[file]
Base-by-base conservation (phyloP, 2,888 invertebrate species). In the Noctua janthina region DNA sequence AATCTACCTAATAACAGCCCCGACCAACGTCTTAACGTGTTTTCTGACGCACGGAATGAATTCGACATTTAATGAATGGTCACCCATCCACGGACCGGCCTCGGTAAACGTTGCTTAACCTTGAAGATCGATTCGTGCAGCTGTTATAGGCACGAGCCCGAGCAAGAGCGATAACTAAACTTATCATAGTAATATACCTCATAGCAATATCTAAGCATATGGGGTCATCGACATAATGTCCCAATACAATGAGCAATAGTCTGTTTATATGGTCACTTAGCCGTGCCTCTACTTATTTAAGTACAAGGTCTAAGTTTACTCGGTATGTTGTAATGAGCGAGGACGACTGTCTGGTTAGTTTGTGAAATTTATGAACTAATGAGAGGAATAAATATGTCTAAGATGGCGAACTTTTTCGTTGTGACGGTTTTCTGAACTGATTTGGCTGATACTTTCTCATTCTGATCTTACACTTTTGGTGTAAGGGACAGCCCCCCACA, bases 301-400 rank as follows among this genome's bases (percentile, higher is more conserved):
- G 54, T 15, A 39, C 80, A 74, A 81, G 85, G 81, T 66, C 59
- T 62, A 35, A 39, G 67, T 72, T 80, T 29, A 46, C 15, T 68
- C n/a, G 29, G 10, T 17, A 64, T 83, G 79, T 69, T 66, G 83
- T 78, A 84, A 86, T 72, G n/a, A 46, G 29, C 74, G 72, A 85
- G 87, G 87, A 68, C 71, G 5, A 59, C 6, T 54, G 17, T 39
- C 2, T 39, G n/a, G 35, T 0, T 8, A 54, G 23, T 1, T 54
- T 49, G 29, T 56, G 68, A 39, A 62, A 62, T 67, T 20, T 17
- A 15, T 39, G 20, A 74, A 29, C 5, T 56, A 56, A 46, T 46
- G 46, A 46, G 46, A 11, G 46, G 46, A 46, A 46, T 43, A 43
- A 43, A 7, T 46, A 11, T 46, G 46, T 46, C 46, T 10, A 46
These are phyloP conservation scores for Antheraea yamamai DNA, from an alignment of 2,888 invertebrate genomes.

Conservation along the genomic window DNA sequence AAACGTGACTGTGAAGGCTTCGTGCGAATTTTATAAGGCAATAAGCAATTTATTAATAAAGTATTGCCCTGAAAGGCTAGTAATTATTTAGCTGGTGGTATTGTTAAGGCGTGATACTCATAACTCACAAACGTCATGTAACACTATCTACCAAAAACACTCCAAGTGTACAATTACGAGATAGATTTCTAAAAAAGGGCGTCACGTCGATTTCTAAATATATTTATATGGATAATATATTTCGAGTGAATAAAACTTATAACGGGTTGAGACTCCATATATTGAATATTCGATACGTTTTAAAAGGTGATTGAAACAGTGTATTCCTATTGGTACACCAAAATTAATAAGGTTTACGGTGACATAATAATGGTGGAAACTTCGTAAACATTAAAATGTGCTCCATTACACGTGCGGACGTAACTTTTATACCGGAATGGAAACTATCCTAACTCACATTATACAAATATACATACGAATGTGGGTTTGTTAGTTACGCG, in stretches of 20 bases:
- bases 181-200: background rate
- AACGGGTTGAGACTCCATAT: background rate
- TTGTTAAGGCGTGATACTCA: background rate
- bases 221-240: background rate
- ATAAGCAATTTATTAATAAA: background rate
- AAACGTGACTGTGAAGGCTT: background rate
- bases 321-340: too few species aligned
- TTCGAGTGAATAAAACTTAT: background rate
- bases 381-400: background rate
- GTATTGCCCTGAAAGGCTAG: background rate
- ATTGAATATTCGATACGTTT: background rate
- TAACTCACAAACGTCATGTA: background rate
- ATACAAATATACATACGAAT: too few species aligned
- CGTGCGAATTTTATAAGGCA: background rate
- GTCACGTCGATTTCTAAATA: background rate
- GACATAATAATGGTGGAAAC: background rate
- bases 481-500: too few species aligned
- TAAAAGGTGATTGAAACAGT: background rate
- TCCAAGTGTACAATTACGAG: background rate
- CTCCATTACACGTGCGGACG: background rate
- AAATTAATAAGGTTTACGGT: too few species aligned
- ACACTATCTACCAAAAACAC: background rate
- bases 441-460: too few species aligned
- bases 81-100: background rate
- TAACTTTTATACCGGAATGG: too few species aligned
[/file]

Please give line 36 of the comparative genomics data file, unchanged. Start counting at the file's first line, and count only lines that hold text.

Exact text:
- bases 441-460: too few species aligned